Cattlemen's Day, 2005; Kansas Agricultural Experiment Station contribution; no. 05-144-S; Report of progress (Kansas State University. Agricultural Experiment Station and Cooperative Extension Service); 943; Beef; Early weaning; Feedlot performance; Bulls; Steers
Crossbred Hereford x Angus calves (n = 103) were used to determine the effects of early weaning on feedlot performance of bulls and steers. Treatments were: 1) early-weaned (117 days of age) bulls, 2) early-weaned steers, 3) normal-weaned (220 days of age) bulls, and 4) normal-weaned steers. Early-weaned calves were placed on a grower ration at an average age of 134 days and on a finishing ration at 182 days of age. Normal-weaned calves were placed on a finishing ration at 242 days of age. Weight, feed intake, and ultrasound measurements were recorded during the feeding period. Three early-weaned cattle were removed due to chronic bloat, and four early-weaned cattle died in the feedlot. The feedlot period was terminated at either 358 or 387 days of age. Early-weaned cattle had greater average daily gains early in the feedlot period, but normal-weaned cattle had greater gains later in the feedlot period. Excluding the initial weight at 117 days of age, early-weaned cattle maintained heavier weights throughout the feeding period. Bulls had greater average daily gains until feedlot entry of normal-weaned calves, but steers had greater average daily gains later in the feedlot period, resulting in similar final weights. For early-maturing British-type cattle, early weaning resulted in heavier final weights, but it may not be the most viable management strategy because of disadvantages in animal health. Overall, there was no growth-performance advantage for leaving males intact, suggesting that the implant regimen used for these steers was sufficient to compensate for the expected loss in performance when bulls are castrated.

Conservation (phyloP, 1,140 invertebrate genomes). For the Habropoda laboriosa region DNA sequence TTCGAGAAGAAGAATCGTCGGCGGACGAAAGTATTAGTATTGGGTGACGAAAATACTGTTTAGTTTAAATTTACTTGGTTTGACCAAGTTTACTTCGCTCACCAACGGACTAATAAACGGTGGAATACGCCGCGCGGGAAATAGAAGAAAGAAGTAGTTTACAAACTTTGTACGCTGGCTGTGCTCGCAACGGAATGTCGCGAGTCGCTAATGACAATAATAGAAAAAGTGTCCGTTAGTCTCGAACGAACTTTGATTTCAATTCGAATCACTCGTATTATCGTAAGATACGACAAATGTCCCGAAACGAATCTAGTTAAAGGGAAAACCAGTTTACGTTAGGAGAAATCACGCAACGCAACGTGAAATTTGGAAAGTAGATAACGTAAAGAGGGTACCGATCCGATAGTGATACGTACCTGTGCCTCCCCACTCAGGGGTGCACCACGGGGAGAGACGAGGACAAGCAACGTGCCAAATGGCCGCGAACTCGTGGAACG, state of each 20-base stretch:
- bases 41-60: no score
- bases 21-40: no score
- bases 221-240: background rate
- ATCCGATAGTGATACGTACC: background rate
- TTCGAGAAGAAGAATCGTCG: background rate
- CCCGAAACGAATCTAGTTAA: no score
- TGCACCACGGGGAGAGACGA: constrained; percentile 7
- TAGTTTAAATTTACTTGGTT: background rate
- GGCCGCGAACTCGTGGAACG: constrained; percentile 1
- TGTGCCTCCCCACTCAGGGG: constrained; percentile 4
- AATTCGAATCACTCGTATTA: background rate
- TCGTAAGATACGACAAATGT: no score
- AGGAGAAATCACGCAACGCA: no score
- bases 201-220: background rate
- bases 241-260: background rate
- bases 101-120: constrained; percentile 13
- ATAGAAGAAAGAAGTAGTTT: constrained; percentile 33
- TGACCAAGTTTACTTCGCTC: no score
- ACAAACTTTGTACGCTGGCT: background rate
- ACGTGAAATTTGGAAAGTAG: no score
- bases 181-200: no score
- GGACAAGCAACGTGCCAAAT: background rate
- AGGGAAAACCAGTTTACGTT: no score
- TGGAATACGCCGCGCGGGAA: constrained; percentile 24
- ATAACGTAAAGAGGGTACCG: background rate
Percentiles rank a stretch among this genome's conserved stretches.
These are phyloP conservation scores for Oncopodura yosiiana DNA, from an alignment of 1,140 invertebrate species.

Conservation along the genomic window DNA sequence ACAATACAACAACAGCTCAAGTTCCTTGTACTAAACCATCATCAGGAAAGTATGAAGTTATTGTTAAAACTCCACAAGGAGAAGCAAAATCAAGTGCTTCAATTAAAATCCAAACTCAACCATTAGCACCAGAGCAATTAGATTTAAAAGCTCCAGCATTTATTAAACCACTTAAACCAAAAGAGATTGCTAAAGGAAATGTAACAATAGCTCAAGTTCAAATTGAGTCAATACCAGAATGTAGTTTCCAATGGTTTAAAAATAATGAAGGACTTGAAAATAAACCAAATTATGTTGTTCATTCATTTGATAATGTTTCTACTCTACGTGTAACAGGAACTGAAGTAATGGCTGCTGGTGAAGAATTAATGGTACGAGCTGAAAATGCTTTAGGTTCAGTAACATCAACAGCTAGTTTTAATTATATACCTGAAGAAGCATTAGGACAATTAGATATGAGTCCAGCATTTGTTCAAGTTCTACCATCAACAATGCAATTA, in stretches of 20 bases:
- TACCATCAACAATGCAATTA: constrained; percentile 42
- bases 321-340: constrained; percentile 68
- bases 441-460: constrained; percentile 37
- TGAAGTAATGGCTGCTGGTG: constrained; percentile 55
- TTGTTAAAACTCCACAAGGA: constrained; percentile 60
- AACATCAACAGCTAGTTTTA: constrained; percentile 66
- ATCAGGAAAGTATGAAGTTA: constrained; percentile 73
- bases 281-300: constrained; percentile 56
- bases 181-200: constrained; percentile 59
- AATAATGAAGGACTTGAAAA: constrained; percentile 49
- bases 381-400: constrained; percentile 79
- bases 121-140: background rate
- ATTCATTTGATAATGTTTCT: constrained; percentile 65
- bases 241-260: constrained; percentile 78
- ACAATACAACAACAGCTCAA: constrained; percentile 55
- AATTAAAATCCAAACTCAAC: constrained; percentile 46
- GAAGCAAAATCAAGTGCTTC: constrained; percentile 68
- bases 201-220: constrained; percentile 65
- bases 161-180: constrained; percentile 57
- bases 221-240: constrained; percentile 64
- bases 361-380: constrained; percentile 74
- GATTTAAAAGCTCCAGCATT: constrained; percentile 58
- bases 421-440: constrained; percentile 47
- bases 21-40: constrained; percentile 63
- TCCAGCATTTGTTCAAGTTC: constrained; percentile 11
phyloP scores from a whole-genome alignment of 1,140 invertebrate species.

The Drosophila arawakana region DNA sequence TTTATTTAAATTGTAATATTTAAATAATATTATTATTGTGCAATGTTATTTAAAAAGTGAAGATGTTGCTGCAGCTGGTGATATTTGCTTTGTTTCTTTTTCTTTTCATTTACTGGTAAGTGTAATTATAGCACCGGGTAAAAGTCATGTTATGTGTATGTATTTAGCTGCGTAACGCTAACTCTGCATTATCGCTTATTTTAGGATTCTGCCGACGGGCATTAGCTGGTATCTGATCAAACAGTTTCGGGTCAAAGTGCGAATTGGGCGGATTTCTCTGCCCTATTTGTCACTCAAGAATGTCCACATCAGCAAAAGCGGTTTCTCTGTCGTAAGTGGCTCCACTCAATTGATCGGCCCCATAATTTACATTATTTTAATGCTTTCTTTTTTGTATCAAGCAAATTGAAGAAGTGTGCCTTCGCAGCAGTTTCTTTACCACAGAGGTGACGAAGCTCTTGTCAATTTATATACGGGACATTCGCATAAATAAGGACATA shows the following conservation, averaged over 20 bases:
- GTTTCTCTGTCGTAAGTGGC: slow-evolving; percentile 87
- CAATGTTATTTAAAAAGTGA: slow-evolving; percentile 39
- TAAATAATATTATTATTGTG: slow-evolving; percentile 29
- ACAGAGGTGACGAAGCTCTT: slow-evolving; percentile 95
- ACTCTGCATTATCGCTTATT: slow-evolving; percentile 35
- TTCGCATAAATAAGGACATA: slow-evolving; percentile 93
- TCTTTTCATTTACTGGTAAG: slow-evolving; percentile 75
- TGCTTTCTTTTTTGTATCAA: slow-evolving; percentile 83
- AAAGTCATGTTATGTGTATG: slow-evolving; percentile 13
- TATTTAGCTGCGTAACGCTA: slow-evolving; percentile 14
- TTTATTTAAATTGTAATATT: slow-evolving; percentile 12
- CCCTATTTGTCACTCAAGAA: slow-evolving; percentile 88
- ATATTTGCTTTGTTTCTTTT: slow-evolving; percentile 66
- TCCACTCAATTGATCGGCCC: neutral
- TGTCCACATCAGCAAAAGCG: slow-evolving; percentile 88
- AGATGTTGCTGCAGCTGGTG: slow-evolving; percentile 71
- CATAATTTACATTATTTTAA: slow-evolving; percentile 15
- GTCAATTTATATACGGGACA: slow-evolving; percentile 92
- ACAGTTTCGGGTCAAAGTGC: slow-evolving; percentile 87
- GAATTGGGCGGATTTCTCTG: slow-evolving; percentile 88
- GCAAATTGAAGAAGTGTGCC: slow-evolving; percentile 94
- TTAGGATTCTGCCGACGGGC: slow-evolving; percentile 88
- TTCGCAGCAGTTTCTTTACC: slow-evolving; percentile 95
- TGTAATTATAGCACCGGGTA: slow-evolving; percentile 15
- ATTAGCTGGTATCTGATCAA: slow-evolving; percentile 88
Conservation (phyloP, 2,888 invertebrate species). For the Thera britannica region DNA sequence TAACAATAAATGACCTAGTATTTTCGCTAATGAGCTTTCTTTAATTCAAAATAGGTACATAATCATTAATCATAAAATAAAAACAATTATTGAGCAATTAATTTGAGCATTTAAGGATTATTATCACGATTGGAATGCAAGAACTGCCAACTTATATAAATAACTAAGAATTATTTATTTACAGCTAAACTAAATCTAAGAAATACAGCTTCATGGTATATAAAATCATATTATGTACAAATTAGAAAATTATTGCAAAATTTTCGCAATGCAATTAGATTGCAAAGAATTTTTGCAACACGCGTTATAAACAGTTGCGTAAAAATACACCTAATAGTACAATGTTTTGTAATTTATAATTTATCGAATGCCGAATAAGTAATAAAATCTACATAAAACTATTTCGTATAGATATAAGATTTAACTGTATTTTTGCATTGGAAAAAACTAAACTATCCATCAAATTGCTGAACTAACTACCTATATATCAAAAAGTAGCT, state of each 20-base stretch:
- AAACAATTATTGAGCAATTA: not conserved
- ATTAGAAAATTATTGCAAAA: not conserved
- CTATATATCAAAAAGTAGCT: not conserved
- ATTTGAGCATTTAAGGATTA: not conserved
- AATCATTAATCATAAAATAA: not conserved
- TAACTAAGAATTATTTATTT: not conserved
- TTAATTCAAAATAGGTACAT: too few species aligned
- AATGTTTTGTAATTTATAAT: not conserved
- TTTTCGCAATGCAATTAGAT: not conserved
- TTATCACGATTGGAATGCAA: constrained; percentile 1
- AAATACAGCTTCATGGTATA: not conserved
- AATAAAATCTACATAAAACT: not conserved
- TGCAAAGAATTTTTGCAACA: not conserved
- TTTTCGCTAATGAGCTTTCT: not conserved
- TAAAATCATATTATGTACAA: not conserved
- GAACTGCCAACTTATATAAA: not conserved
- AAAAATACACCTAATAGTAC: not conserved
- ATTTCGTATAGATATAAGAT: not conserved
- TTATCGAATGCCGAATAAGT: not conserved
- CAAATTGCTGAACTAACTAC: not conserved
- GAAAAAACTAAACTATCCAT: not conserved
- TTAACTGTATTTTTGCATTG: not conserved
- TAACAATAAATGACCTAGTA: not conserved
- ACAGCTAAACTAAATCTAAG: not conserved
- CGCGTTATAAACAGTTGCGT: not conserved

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Schlickau, E.K.; Marston, T.T.; Brethour, J.; Dikeman, Michael E.; and Unruh, John A.
"Effects of early weaning on feedlot performance of bulls and steers,"
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